The problem is that there has to be a general consensus as to what is abuse and what degree of abuse is enough for the state to step in, and the criteria for intervention are a balancing act betweeen the need to avoid intervening unnecessarily on the one hand and the need to not allow obvious abuse to go unchecked. Add in that this depends upon the judgement of fallible humans (social workers, and then family court judges.) And the criteria have to be clear enough that they don’t allow too much room for the government workers (social workers, judges) to abuse people.

    (Actually removing children from abusive situations has the problem that the alternatives are pretty abusive already, so the situation has to be really bad to justify it.)

    In the USA, there’s also the problem that there are things some parents do with their children that some communities and authorities consider vital for the well-being of a child and other consider abuse.

  7. says

    It’s easy to get people to agree that there are some people who shouldn’t be having children. The problem occurs when it comes to deciding exactly who shouldn’t be having children. It’s quite rare for people to agree that they themselves should not have children, but they’re quite happy to say that other people shouldn’t.

    I can’t help but feel that this is similar to the question of power: The only people who can be trusted are the ones who admit they can’t be trusted.

  8. says

    The problem is not that some people “shouldn’t have kids,” or who gets to decide who should or should not be allowed to have kids. (I seriously doubt we’d ever come up with any set of tests that could reliably tell us who was “good” for the task.) So let’s not get distracted with lame eugenics fantasies. The problem is the apparent lack of legal or other resources to deal with terrible and unscrupulous parents like the mum in this story. Bringing CPS into this would have been the right idea, but what would the law empower them to do, exactly?

    It might also help to have a cop or detective come by the mum’s house and say something like “In your video of [date], you alleged [X], which is a crime. Do you have any evidence that a crime has been committed? Do you wish to report one?” That might rattle mum a little, but it would only work if she’d actually alleged a criminal act.

    I suppose having the mum’s platform or ISP shut down her account might be an option. But again, is there a legal or child-protection framework for such action?

  9. sonofrojblake says

    “That might rattle mum a little”

    Nah. Just more material for yet another video. “The COPS came!!!1!1!”

  10. lanir says

    The mum chasing around and bullying other children sounds like something that should get her booted off the premises or even barred from entering. The only other thing I can think of is planting an idea with the kid that might help him process all of this later in life. Even if all he does in the moment is tell you that you’re being horrible to him.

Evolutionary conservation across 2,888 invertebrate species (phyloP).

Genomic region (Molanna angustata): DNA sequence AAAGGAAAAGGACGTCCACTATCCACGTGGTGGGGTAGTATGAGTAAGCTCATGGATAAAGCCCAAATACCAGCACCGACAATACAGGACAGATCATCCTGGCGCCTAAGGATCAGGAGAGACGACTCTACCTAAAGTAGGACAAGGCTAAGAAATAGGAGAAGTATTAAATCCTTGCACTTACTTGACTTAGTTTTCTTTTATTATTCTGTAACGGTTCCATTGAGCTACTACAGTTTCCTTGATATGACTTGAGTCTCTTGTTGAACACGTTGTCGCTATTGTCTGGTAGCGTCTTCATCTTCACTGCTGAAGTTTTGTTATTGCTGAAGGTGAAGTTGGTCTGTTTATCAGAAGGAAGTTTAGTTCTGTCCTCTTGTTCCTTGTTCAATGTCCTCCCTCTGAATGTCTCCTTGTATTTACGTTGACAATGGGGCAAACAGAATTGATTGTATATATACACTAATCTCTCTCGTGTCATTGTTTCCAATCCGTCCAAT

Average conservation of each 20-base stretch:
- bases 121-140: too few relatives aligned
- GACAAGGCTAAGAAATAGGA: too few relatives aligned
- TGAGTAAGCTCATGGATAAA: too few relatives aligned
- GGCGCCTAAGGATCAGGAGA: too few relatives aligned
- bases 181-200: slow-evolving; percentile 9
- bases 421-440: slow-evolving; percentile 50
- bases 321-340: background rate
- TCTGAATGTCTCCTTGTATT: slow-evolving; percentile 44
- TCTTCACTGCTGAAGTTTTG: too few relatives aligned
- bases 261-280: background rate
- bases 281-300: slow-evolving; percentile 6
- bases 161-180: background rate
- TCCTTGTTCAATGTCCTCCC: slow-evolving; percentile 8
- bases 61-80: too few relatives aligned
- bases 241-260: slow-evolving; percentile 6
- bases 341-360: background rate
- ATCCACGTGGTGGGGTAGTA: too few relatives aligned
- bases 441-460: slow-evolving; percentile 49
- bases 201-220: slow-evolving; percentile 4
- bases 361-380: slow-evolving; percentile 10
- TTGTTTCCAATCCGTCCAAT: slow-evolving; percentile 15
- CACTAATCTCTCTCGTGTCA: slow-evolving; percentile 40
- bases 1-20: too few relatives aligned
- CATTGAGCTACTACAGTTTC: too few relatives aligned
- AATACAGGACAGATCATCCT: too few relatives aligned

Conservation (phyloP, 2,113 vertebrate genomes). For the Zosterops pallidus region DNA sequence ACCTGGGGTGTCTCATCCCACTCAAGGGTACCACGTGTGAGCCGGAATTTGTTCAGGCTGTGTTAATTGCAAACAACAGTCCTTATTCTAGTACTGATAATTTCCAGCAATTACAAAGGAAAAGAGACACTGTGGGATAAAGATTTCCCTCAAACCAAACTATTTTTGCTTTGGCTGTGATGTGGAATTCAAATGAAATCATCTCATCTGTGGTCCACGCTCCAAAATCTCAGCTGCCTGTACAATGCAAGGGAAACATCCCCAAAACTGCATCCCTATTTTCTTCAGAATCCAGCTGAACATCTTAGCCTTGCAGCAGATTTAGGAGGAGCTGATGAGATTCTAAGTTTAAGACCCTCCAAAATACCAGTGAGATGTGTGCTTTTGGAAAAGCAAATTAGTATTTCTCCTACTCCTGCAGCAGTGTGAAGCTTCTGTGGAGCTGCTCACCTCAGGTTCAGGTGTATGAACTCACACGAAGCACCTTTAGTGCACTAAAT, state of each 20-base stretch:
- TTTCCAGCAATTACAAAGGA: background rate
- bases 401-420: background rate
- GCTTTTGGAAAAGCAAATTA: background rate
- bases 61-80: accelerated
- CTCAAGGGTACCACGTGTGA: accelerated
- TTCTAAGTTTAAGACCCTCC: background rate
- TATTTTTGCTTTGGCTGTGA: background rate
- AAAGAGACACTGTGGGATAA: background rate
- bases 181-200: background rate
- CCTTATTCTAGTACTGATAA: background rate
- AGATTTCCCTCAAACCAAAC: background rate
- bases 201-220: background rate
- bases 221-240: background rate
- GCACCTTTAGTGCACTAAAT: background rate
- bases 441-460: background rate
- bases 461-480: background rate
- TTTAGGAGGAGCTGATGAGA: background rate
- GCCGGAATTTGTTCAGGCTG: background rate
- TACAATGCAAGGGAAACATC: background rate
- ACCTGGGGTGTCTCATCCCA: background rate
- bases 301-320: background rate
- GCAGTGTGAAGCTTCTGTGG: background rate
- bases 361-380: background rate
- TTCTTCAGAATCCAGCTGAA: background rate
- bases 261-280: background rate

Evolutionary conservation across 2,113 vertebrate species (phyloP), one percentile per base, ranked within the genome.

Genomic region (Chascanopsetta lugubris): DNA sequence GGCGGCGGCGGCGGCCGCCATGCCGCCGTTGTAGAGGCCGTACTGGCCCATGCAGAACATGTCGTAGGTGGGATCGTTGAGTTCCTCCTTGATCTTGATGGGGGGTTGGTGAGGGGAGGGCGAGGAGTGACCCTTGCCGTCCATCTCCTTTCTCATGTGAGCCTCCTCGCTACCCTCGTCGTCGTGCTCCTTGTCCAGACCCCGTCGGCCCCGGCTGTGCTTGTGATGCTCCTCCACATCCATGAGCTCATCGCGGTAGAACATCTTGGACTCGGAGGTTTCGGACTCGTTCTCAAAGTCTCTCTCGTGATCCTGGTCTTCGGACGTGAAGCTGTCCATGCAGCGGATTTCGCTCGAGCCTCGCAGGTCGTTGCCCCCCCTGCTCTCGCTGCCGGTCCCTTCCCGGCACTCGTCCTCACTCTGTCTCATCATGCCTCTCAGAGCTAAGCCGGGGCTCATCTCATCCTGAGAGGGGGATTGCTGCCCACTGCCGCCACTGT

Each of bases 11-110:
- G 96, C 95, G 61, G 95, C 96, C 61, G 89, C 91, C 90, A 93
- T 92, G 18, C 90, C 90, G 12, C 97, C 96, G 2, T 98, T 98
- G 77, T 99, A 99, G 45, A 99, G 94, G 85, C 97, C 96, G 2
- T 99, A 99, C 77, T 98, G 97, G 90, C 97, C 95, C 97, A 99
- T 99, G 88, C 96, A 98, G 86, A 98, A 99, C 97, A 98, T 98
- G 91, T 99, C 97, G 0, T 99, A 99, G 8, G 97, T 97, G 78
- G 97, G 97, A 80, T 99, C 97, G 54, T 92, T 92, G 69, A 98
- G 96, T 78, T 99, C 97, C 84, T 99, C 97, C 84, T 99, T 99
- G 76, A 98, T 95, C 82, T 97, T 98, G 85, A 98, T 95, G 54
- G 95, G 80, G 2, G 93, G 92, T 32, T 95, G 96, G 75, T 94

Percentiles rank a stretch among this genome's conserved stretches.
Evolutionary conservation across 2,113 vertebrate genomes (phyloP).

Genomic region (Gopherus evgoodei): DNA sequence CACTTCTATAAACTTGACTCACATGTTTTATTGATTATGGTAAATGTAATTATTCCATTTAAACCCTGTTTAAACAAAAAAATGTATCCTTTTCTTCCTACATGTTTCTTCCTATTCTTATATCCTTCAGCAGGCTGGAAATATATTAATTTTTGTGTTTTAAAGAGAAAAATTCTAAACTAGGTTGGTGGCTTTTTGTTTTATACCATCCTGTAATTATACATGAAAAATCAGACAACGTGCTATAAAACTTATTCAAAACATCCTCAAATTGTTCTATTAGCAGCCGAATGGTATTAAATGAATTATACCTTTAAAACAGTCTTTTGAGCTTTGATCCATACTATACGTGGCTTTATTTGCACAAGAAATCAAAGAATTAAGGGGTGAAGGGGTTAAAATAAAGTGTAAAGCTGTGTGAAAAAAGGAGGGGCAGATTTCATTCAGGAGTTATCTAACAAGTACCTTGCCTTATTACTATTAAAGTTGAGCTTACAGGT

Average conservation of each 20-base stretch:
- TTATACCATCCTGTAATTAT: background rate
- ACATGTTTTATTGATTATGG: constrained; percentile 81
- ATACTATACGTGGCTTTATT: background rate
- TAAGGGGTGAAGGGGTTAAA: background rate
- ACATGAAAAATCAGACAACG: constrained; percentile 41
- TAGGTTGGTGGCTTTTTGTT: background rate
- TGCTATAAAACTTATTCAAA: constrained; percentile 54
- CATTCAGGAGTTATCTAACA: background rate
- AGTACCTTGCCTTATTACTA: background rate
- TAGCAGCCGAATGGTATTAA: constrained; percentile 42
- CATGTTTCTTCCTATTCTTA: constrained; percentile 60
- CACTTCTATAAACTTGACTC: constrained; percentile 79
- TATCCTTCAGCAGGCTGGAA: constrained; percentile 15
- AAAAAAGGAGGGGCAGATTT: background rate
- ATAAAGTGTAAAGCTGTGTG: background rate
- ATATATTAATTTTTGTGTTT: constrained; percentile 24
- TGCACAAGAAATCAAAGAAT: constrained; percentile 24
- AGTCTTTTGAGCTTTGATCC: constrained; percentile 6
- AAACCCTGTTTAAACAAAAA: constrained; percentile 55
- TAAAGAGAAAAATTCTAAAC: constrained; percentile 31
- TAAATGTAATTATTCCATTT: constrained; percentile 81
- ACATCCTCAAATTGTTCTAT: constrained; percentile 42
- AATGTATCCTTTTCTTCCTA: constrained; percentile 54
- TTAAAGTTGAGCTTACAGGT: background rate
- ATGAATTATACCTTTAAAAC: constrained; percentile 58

The problem with stuff like this is it seems fashionable for parents to think they have the right to groom their kids to be whatever they think is convenient. And because, at least here in the US, logic isn’t really taught as a separate concept until college, parents who want to use their kids to accomplish their own ends are encouraged to act selfishly. You provide your child with food and shelter, shouldn’t you naturally get them to do work for you in return? You believe in a religion or political party, shouldn’t you naturally have the right to indoctrinate your kid in the same beliefs before they can choose other options? Your kid has some inconvenient needs, shouldn’t you have the right to ignore them if they don’t seem sufficiently appreciative of how their needs are affecting you? All of these are terrible ideas I’ve seen in the wild.

    I don’t have kids or interact with anyone who does very often. I’m sure some of you could add to that list and make it quite lengthy. I don’t have any good answers, really, but yeah. I can see the problem. I’m not sure why more people don’t. Maybe we need introductory logic classes in early grade school?

  11. says

    PS: Any word on how that kid is doing since “the ministry found him another school?” Does anyone at the other school have any information on what really happened at his previous school? If not, is there any possibility of writing them to tell them?

  12. says

    Raging Bee
    Although TikTok says that it’s only 13 years upwards, they didn’t do shit, of course. And sadly, child labour laws don’t regulate that area. It’s what France is doing right now. Of course, it’s a grey zone between hobby and child labour, but I’d say that as soon as money is involved, it should count as labour. No word on how he’s doing there, but of course the appropriate information was passed on.

    Yepp, we did that. Of course, she denied that those things ever happened. Further proof of the school bullying her…

  13. says

    In addition to child-welfare concerns, there’s also a question of slander or defamation by the ADULT mum. I don’t know what your country’s laws say about slander or defamation, but surely at least a few of her allegations about both other kids and school personnel — publicly stated to an audience of thousands — might qualify?

  14. xohjoh2n says


    I don’t know what your country’s laws say about slander or defamation

    Laws vary, and libel laws vary *a lot*, but I beileve one fairly constant thing they say is “It’s gonna cost ya.”